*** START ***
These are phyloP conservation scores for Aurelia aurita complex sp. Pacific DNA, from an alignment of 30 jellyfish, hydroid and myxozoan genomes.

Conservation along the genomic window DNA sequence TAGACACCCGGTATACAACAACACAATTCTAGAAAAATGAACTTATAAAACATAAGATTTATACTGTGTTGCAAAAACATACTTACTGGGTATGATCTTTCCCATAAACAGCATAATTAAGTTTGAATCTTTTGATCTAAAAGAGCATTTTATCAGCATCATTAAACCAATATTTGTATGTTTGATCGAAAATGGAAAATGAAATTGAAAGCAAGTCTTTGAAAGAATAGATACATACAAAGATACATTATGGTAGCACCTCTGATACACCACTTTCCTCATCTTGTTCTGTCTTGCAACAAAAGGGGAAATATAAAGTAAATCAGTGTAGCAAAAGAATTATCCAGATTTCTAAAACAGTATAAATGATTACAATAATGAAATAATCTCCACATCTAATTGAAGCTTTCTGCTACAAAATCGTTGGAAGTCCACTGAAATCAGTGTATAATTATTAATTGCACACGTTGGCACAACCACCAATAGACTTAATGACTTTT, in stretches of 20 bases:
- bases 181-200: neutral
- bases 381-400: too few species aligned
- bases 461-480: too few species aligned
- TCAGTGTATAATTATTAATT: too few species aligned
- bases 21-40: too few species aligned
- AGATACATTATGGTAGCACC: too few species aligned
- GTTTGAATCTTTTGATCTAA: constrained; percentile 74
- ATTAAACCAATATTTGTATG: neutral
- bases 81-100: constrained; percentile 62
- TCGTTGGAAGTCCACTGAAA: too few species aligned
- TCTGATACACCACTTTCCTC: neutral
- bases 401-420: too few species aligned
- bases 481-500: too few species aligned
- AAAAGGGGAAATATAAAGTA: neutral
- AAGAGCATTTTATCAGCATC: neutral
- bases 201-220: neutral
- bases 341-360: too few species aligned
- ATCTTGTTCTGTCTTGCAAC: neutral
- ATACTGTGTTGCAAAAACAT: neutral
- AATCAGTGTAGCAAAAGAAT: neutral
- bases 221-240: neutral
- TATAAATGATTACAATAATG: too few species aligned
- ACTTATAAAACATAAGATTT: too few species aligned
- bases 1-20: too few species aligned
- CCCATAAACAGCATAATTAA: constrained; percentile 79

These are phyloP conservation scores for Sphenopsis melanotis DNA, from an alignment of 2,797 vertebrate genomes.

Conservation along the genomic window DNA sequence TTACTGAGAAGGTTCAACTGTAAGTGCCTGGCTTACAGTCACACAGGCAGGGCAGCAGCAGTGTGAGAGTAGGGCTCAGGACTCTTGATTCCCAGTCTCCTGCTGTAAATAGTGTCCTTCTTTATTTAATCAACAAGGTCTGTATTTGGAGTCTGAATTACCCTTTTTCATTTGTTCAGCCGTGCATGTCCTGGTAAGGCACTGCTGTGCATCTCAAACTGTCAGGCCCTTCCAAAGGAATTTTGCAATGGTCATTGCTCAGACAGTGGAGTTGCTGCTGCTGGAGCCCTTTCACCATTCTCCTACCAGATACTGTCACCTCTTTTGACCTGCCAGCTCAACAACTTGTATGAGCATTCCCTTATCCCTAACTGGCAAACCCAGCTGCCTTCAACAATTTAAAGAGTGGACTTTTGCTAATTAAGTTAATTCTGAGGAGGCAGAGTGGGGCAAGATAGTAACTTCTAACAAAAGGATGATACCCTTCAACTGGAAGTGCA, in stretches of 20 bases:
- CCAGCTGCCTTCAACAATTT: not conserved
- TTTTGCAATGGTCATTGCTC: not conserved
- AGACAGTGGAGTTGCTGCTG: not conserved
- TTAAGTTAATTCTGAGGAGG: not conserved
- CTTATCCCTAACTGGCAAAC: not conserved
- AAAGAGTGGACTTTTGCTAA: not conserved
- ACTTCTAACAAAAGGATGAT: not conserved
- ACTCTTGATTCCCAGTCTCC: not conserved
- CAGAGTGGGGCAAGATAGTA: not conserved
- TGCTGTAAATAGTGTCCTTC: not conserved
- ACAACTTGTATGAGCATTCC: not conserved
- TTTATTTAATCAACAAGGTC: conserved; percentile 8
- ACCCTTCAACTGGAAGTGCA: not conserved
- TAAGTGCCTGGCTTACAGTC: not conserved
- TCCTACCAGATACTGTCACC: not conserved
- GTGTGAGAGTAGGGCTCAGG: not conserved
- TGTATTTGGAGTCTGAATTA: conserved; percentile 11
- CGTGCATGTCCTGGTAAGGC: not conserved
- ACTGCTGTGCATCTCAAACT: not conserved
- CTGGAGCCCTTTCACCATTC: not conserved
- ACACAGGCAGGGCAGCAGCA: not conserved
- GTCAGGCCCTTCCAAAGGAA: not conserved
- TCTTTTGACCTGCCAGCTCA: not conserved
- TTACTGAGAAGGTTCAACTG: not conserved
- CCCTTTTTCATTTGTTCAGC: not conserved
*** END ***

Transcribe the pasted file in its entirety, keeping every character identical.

These are phyloP conservation scores for Aurelia aurita complex sp. Pacific DNA, from an alignment of 30 jellyfish, hydroid and myxozoan genomes.

Conservation along the genomic window DNA sequence TAGACACCCGGTATACAACAACACAATTCTAGAAAAATGAACTTATAAAACATAAGATTTATACTGTGTTGCAAAAACATACTTACTGGGTATGATCTTTCCCATAAACAGCATAATTAAGTTTGAATCTTTTGATCTAAAAGAGCATTTTATCAGCATCATTAAACCAATATTTGTATGTTTGATCGAAAATGGAAAATGAAATTGAAAGCAAGTCTTTGAAAGAATAGATACATACAAAGATACATTATGGTAGCACCTCTGATACACCACTTTCCTCATCTTGTTCTGTCTTGCAACAAAAGGGGAAATATAAAGTAAATCAGTGTAGCAAAAGAATTATCCAGATTTCTAAAACAGTATAAATGATTACAATAATGAAATAATCTCCACATCTAATTGAAGCTTTCTGCTACAAAATCGTTGGAAGTCCACTGAAATCAGTGTATAATTATTAATTGCACACGTTGGCACAACCACCAATAGACTTAATGACTTTT, in stretches of 20 bases:
- bases 181-200: neutral
- bases 381-400: too few species aligned
- bases 461-480: too few species aligned
- TCAGTGTATAATTATTAATT: too few species aligned
- bases 21-40: too few species aligned
- AGATACATTATGGTAGCACC: too few species aligned
- GTTTGAATCTTTTGATCTAA: constrained; percentile 74
- ATTAAACCAATATTTGTATG: neutral
- bases 81-100: constrained; percentile 62
- TCGTTGGAAGTCCACTGAAA: too few species aligned
- TCTGATACACCACTTTCCTC: neutral
- bases 401-420: too few species aligned
- bases 481-500: too few species aligned
- AAAAGGGGAAATATAAAGTA: neutral
- AAGAGCATTTTATCAGCATC: neutral
- bases 201-220: neutral
- bases 341-360: too few species aligned
- ATCTTGTTCTGTCTTGCAAC: neutral
- ATACTGTGTTGCAAAAACAT: neutral
- AATCAGTGTAGCAAAAGAAT: neutral
- bases 221-240: neutral
- TATAAATGATTACAATAATG: too few species aligned
- ACTTATAAAACATAAGATTT: too few species aligned
- bases 1-20: too few species aligned
- CCCATAAACAGCATAATTAA: constrained; percentile 79

These are phyloP conservation scores for Sphenopsis melanotis DNA, from an alignment of 2,797 vertebrate genomes.

Conservation along the genomic window DNA sequence TTACTGAGAAGGTTCAACTGTAAGTGCCTGGCTTACAGTCACACAGGCAGGGCAGCAGCAGTGTGAGAGTAGGGCTCAGGACTCTTGATTCCCAGTCTCCTGCTGTAAATAGTGTCCTTCTTTATTTAATCAACAAGGTCTGTATTTGGAGTCTGAATTACCCTTTTTCATTTGTTCAGCCGTGCATGTCCTGGTAAGGCACTGCTGTGCATCTCAAACTGTCAGGCCCTTCCAAAGGAATTTTGCAATGGTCATTGCTCAGACAGTGGAGTTGCTGCTGCTGGAGCCCTTTCACCATTCTCCTACCAGATACTGTCACCTCTTTTGACCTGCCAGCTCAACAACTTGTATGAGCATTCCCTTATCCCTAACTGGCAAACCCAGCTGCCTTCAACAATTTAAAGAGTGGACTTTTGCTAATTAAGTTAATTCTGAGGAGGCAGAGTGGGGCAAGATAGTAACTTCTAACAAAAGGATGATACCCTTCAACTGGAAGTGCA, in stretches of 20 bases:
- CCAGCTGCCTTCAACAATTT: not conserved
- TTTTGCAATGGTCATTGCTC: not conserved
- AGACAGTGGAGTTGCTGCTG: not conserved
- TTAAGTTAATTCTGAGGAGG: not conserved
- CTTATCCCTAACTGGCAAAC: not conserved
- AAAGAGTGGACTTTTGCTAA: not conserved
- ACTTCTAACAAAAGGATGAT: not conserved
- ACTCTTGATTCCCAGTCTCC: not conserved
- CAGAGTGGGGCAAGATAGTA: not conserved
- TGCTGTAAATAGTGTCCTTC: not conserved
- ACAACTTGTATGAGCATTCC: not conserved
- TTTATTTAATCAACAAGGTC: conserved; percentile 8
- ACCCTTCAACTGGAAGTGCA: not conserved
- TAAGTGCCTGGCTTACAGTC: not conserved
- TCCTACCAGATACTGTCACC: not conserved
- GTGTGAGAGTAGGGCTCAGG: not conserved
- TGTATTTGGAGTCTGAATTA: conserved; percentile 11
- CGTGCATGTCCTGGTAAGGC: not conserved
- ACTGCTGTGCATCTCAAACT: not conserved
- CTGGAGCCCTTTCACCATTC: not conserved
- ACACAGGCAGGGCAGCAGCA: not conserved
- GTCAGGCCCTTCCAAAGGAA: not conserved
- TCTTTTGACCTGCCAGCTCA: not conserved
- TTACTGAGAAGGTTCAACTG: not conserved
- CCCTTTTTCATTTGTTCAGC: not conserved